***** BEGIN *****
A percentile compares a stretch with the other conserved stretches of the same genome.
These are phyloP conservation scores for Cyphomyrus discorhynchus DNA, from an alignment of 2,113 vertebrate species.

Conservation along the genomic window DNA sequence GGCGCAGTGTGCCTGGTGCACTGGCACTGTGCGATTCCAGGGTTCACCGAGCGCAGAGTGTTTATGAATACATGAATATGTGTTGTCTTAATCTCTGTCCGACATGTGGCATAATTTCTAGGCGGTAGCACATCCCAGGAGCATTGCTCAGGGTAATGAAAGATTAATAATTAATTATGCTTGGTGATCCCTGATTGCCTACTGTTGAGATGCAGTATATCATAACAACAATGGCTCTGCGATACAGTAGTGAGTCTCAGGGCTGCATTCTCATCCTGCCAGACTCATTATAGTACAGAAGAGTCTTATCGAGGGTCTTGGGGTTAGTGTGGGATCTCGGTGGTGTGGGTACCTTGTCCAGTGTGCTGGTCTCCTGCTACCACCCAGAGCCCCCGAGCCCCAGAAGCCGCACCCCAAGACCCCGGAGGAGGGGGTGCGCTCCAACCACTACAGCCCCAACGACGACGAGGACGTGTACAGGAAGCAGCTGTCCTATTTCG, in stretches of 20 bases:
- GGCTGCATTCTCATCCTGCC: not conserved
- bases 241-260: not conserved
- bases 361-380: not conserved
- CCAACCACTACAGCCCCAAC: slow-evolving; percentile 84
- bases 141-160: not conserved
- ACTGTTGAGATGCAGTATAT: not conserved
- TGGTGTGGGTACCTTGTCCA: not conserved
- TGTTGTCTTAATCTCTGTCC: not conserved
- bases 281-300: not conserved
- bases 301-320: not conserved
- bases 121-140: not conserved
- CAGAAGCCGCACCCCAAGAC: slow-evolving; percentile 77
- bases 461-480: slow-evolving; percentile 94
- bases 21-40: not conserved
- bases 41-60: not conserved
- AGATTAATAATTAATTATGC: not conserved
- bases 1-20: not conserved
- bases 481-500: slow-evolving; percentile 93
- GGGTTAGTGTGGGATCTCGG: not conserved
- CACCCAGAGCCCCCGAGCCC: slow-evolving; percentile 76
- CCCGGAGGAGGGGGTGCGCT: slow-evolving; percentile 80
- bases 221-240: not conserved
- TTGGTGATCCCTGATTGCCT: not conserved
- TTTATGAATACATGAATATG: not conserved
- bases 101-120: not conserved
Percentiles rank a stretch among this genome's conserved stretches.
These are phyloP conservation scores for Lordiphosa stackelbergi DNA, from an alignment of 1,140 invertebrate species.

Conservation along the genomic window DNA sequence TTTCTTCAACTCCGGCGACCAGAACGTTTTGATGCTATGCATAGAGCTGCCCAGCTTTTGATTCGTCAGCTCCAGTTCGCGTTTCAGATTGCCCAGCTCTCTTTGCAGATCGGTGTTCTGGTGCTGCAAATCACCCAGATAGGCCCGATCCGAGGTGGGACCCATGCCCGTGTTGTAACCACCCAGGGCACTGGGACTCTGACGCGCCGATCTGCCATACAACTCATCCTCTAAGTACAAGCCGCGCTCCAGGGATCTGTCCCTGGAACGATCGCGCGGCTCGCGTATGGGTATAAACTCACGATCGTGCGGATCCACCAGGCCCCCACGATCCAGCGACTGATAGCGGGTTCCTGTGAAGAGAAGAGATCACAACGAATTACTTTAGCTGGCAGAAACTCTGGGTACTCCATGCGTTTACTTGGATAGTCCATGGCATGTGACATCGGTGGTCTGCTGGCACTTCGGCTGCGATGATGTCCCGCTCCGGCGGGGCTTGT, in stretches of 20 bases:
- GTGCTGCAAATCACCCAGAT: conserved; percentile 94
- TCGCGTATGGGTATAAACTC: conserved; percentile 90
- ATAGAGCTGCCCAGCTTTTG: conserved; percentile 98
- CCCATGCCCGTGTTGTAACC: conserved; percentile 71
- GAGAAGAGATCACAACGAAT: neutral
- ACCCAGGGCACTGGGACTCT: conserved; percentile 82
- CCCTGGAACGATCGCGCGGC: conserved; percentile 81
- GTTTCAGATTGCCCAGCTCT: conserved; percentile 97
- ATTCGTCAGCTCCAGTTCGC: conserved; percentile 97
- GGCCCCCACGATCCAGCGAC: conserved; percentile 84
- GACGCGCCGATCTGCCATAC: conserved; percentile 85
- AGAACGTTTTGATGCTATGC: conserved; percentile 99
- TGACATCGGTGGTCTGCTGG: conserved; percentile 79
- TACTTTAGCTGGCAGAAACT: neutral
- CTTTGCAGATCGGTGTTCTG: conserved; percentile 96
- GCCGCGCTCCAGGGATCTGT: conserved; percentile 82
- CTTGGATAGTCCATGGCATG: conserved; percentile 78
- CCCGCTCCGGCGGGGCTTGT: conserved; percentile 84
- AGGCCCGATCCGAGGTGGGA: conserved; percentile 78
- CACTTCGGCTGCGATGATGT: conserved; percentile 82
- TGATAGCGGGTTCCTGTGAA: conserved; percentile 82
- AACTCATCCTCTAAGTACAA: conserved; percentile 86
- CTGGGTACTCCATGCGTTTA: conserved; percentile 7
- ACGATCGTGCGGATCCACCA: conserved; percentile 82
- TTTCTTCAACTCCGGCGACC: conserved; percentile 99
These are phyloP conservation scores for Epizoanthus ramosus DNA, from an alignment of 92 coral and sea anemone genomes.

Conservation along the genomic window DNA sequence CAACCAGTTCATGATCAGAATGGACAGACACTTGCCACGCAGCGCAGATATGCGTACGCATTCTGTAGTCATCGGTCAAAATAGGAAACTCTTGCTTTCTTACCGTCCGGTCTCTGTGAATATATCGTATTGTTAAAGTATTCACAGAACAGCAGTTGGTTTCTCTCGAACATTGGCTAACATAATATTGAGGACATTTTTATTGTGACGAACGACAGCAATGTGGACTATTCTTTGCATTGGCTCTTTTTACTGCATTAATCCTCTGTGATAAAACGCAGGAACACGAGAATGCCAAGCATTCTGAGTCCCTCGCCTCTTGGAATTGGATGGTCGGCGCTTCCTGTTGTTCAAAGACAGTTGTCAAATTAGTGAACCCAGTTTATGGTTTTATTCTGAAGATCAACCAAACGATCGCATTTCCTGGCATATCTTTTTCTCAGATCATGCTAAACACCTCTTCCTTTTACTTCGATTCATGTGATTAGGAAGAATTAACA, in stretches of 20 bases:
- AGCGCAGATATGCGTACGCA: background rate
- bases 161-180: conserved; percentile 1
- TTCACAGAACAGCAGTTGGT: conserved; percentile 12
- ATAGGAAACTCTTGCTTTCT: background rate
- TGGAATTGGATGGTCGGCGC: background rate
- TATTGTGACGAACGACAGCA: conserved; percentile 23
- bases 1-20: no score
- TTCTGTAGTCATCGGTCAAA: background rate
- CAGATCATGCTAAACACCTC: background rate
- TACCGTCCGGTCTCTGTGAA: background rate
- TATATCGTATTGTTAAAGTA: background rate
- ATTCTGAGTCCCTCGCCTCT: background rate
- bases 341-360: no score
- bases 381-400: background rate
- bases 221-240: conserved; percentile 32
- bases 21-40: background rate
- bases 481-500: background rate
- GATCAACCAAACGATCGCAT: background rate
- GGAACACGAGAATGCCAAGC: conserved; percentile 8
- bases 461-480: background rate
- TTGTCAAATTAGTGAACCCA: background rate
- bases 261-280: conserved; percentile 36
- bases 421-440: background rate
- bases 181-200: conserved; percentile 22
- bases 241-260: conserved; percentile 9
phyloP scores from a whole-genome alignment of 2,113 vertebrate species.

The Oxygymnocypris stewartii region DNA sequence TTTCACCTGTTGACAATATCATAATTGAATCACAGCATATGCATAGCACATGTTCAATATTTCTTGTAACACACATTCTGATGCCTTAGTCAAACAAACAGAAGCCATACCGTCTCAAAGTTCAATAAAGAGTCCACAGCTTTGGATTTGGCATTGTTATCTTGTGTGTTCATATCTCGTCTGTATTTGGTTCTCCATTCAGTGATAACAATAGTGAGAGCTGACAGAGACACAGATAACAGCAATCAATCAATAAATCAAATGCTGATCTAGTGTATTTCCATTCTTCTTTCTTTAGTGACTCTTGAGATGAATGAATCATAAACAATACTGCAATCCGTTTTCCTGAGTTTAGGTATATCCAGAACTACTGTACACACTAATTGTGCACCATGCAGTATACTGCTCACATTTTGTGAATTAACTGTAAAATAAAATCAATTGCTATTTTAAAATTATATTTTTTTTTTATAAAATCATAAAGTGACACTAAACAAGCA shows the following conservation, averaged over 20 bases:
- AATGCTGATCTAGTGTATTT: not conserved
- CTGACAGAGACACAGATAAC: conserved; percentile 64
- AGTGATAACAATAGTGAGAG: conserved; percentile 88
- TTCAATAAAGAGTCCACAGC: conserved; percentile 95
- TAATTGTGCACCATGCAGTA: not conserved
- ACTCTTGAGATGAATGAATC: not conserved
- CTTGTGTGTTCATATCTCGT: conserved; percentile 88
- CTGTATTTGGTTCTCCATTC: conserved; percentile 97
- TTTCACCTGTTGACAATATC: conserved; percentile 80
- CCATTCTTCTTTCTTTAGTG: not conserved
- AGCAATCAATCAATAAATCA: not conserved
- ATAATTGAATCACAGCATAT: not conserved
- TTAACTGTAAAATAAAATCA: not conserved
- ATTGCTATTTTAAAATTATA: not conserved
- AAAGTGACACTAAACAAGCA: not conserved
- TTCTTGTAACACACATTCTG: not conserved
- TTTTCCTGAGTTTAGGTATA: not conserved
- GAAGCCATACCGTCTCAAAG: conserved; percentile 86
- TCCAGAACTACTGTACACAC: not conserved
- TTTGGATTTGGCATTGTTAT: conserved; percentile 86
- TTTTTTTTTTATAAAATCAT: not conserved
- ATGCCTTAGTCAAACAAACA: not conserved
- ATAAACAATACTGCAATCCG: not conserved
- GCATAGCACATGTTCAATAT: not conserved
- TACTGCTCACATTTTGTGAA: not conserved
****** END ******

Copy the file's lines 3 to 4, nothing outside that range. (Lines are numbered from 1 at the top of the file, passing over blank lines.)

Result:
Conservation along the genomic window DNA sequence GGCGCAGTGTGCCTGGTGCACTGGCACTGTGCGATTCCAGGGTTCACCGAGCGCAGAGTGTTTATGAATACATGAATATGTGTTGTCTTAATCTCTGTCCGACATGTGGCATAATTTCTAGGCGGTAGCACATCCCAGGAGCATTGCTCAGGGTAATGAAAGATTAATAATTAATTATGCTTGGTGATCCCTGATTGCCTACTGTTGAGATGCAGTATATCATAACAACAATGGCTCTGCGATACAGTAGTGAGTCTCAGGGCTGCATTCTCATCCTGCCAGACTCATTATAGTACAGAAGAGTCTTATCGAGGGTCTTGGGGTTAGTGTGGGATCTCGGTGGTGTGGGTACCTTGTCCAGTGTGCTGGTCTCCTGCTACCACCCAGAGCCCCCGAGCCCCAGAAGCCGCACCCCAAGACCCCGGAGGAGGGGGTGCGCTCCAACCACTACAGCCCCAACGACGACGAGGACGTGTACAGGAAGCAGCTGTCCTATTTCG, in stretches of 20 bases:
- GGCTGCATTCTCATCCTGCC: not conserved